Spaceflight Now Home



Spaceflight Now +



Premium video content for our Spaceflight Now Plus subscribers.

Proton lofts Amazonas
A Russian Proton M rocket launches from Baikonur Cosmodrome carrying the Amazonas communications satellite that will serve the Americas and Europe. (2min 25sec file)
 Play video

Proton preview
This narrated animation profiles the mission of a Proton rocket launching the Amazonas communications satellite. (2min 27sec file)
 Play video

Rocket rollout
The fully assembled Proton rocket is rolled to launch pad for its flight to place the Amazonas spacecraft into orbit. (41sec file)
 Play video

MESSENGER lifts off
The Boeing Delta 2-Heavy rocket launches at 2:16 a.m. EDT carrying the NASA's MESSENGER space probe from Cape Canaveral, Florida. (5min 23sec file)
 Play video

Cocoa Beach view
The Cocoa Beach tracking camera site captured this beautiful view of the launch and separation of the ground-ignited solid rocket boosters. (1min 31sec file)
 Play video

Next station crew
Expedition 10 Commander and NASA ISS Science Officer Leroy Chiao and Soyuz Commander and Flight Engineer Salizhan Sharipov discuss their planned six-month mission on the space station. (11min 23sec file)
 Play video

Become a subscriber
More video



NewsAlert



Sign up for our NewsAlert service and have the latest news in astronomy and space e-mailed direct to your desktop.

Enter your e-mail address:

Privacy note: your e-mail address will not be used for any other purpose.



Spitzer shows dying star that goes out with a ring
NASA/JPL NEWS RELEASE
Posted: August 9, 2004

A new image from NASA's Spitzer Space Telescope shows the shimmering embers of a dying star, and in their midst a mysterious doughnut-shaped ring.

"Spitzer's infrared vision has revealed what could not be seen before - a massive ring of material that was expelled from the dying star," said Dr. Joseph Hora, a Spitzer scientist at the Harvard-Smithsonian Center for Astrophysics, Cambridge, Mass. "The composition of the ring and how it formed are mysteries we hope to address with further Spitzer studies."


Credit: National Astronomical Observatory of Japan
Download a larger image here

 
The dying star is part of a "planetary nebula" called NGC 246. When a star like our own Sun begins to run out of fuel, its core shrinks and heats up, boiling off the star's outer layers. Leftover material shoots outward, expanding in shells around the star. This ejected material is then bombarded with ultraviolet light from the central star's fiery surface, producing huge, glowing clouds - planetary nebulas - that look like giant jellyfish in space.

These cosmic beauties last a relatively brief time, about a few thousand years, in the approximately 10-billion-year lifetime of a star. The name "planetary nebula" came from early astronomers who thought the rounded clouds looked like planets.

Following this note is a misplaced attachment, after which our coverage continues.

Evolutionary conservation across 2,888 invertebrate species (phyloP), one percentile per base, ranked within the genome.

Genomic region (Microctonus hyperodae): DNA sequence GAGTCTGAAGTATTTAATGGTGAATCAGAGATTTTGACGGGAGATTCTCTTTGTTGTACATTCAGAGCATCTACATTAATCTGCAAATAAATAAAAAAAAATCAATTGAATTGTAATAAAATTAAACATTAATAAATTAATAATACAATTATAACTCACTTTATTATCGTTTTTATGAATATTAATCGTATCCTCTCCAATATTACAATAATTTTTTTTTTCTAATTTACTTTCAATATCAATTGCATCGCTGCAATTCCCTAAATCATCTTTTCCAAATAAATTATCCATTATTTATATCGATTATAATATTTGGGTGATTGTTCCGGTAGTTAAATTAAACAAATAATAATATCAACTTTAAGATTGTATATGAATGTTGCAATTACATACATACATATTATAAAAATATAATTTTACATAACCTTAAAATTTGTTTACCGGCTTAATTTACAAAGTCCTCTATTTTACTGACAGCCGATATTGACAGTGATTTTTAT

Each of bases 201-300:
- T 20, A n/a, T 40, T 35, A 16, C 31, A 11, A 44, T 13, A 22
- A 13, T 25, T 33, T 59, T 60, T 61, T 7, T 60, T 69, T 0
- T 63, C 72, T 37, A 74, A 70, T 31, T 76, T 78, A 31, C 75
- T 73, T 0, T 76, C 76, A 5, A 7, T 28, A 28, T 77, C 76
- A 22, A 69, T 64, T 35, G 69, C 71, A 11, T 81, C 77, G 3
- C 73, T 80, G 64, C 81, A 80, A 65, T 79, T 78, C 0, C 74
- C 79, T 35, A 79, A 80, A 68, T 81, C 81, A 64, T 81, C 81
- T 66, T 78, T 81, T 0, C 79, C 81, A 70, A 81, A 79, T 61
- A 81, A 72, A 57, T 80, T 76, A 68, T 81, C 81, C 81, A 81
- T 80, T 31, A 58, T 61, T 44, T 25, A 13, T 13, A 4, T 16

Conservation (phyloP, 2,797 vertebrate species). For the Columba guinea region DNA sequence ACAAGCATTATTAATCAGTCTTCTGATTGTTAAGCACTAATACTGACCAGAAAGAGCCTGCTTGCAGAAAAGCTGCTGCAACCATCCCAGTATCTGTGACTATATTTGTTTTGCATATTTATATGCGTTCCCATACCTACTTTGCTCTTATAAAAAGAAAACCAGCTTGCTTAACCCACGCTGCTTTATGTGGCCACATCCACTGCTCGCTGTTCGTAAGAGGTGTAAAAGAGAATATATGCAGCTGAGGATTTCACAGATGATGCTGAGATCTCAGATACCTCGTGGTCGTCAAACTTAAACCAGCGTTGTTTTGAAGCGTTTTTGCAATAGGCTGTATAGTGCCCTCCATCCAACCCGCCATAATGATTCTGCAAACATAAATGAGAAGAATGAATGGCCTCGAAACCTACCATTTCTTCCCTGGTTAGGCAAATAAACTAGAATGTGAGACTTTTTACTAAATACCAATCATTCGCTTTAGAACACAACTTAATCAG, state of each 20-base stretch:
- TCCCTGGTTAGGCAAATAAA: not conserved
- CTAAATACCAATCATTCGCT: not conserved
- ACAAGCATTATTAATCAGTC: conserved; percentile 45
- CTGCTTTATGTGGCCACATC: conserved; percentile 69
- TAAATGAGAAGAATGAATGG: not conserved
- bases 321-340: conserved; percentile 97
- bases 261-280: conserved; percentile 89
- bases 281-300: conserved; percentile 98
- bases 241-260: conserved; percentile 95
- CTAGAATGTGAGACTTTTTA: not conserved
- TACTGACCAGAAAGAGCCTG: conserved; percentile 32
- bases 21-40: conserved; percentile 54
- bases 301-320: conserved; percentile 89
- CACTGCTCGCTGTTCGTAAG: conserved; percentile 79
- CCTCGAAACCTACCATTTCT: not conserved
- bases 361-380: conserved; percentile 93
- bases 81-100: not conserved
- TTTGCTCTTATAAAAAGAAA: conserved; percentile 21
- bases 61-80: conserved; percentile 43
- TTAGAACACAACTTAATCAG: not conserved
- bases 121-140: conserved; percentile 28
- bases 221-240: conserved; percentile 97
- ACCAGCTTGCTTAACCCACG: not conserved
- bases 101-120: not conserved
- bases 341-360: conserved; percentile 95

NGC 246 is located 1,800 light-years away in the Cetus constellation of our galaxy. Previous observations of this object by visible-light telescopes showed a glistening orb of gas and dust surrounding a central, compact star.

By cutting through the envelope of dust with its infrared eyes, Spitzer provides a more transparent view through and behind the nebula. "What we have seen with Spitzer is totally unexpected," said Hora. "Although previous observations showed the nebula had a patchy appearance, Spitzer has revealed a ring component of this dying star, possibly consisting of hydrogen molecules."

In the new false-color picture, the ring appears clumpy and red and off-center from the central star, while fluorescent, or ionized, gases are green. The central star is the left white spot in the middle of the cloud.

Ultimately, these data will help astronomers better understand how planetary nebulas take shape, and how they nourish new generations of stars. A scientific paper on this and other planetary nebulas observed by Spitzer will be published on Sept. 1 in The Astrophysical Journal Supplement, along with 75 other papers reporting Spitzer early mission results.

Launched August 25, 2003, the Spitzer Space Telescope is the fourth of NASA's Great Observatories, a program that also includes the Hubble Space Telescope, the Chandra X-ray Observatory and the Compton Gamma Ray Observatory. Spitzer is also part of NASA's Origins Program, which seeks to answer the questions: Where did we come from? Are we alone?

The Jet Propulsion Laboratory, Pasadena, Calif., manages the Spitzer Space Telescope mission for NASA's Science Mission Directorate, Washington, D.C. Science operations are conducted at the Spitzer Science Center at the California Institute of Technology in Pasadena. JPL is a division of Caltech. Spitzer's infrared array camera, which took the new picture of NGC 246, was built by NASA Goddard Space Flight Center, Greenbelt, Md. The camera's development was led by Dr. Giovanni Fazio of Harvard-Smithsonian Center for Astrophysics.

Ares 1-X Patch
The official embroidered patch for the Ares 1-X rocket test flight, is available for purchase.
 U.S. STORE
 WORLDWIDE STORE

Apollo Collage
This beautiful one piece set features the Apollo program emblem surrounded by the individual mission logos.
 U.S. STORE

Expedition 21
The official embroidered patch for the International Space Station Expedition 21 crew is now available from our stores.
 U.S. STORE
 WORLDWIDE STORE

Hubble Patch
The official embroidered patch for mission STS-125, the space shuttle's last planned service call to the Hubble Space Telescope, is available for purchase.
 U.S. STORE
 WORLDWIDE STORE

INDEX | PLUS | NEWS ARCHIVE | LAUNCH SCHEDULE
ASTRONOMY NOW | STORE

ADVERTISE

© 2014 Spaceflight Now Inc.